How to Raise Cavity-Free Kids, Part 4: Preparing for the Big Day

Your Baby’s First Birthday:

Congratulations. You have a one-year-old; your baby’s growing up. Now it’s up to you to start him or her off on the right foot, by taking him for his first visit to the dentist. The American Dental Association (ADA) recommends scheduling a visit to the dentist within six months of the eruption of the first tooth or the child’s first birthday—whichever comes first.

When you take your child to the dentist at this early age, your dentist can help you in many ways. The dentist can:

  • Check for decay and other problems,
  • Teach you how to clean your child’s teeth daily,
  • Discuss harmful oral habits,
  • Discuss the role of nutrition in good oral health, and
  • Identify your child’s fluoride needs.


Preparing for the Big Day: 

It is very important that your child’s first visit to the dentist be fun and be a positive experience. Young children are often fearful of many things: of being separated from their parents, of the unknown, or of being injured. All these fears are perfectly normal, but dentists who treat children have many methods for helping anxious or fearful children comfortable in the dentist’s office.

Here are a few tips to help your dental visit go smoothly:

  • Tell your child about the visit, but don’t go into detail. Say that the dentist may want to “count” his teeth or take some pictures of them. Leave it to the dentist to answer questions about dental tools, procedures, or anything you’re unsure about. Most dentists are trained to explain things to children in non-threatening, easy-to-understand terms.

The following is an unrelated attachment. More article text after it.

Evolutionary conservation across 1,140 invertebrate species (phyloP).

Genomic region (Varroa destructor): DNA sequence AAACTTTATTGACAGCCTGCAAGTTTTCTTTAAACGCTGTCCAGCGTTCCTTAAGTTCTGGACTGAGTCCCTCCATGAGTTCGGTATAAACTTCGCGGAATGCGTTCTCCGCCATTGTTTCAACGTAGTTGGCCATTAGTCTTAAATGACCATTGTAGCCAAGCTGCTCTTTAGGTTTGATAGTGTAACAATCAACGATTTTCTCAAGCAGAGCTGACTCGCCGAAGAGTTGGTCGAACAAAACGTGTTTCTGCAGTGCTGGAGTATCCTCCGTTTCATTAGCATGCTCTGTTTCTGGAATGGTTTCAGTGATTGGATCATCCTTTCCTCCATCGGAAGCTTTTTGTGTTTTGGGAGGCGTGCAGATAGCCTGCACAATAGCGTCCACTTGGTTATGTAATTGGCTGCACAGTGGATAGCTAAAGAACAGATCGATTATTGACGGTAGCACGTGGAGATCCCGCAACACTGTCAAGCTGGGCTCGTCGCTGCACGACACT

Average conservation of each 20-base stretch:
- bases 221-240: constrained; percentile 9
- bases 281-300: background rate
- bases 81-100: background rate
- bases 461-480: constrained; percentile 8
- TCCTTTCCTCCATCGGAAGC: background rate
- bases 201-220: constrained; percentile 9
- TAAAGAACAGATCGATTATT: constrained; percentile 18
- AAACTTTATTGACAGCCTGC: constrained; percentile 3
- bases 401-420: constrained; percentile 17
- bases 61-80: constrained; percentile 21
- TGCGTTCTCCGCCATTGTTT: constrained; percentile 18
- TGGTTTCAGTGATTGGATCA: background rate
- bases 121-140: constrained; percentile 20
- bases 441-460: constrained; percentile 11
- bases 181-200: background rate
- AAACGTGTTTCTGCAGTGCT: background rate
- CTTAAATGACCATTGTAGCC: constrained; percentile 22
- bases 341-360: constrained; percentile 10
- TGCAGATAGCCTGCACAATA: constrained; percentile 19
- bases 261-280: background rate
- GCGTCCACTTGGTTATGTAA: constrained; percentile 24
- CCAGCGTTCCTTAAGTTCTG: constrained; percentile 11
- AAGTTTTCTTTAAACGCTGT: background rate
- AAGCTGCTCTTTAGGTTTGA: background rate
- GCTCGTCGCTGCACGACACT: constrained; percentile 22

• Don’t tell your child that something may hurt or be painful. Don’t use words like “shots,” “needles,” or “drill.”
  • Don’t tell your child about any unpleasant dental experience you may have had. 
  • Don’t promise your child a reward for going to the dentist. 
  • Stress to your child how important it is to maintain healthy teeth and gums, and explain that the dentist will help both of you do this. 
  • Don’t make promises that the dentist can’t keep. Explain to your child that “the dentist will tell us” what needs to be done.

The best predictor of a child’s behavior in the dental office is the parent’s level of anxiety. In most cases, if the parent is anxious, the child is going to experience some difficulty.

You can play a big part in helping your child prepare for his or her first visit and set the tone for all future visits. It’s up to you to work with your child before his first visit to the dentist to make it a fun one!

By starting dental visits early, you’ll help your child build a lifetime of good dental habits. 

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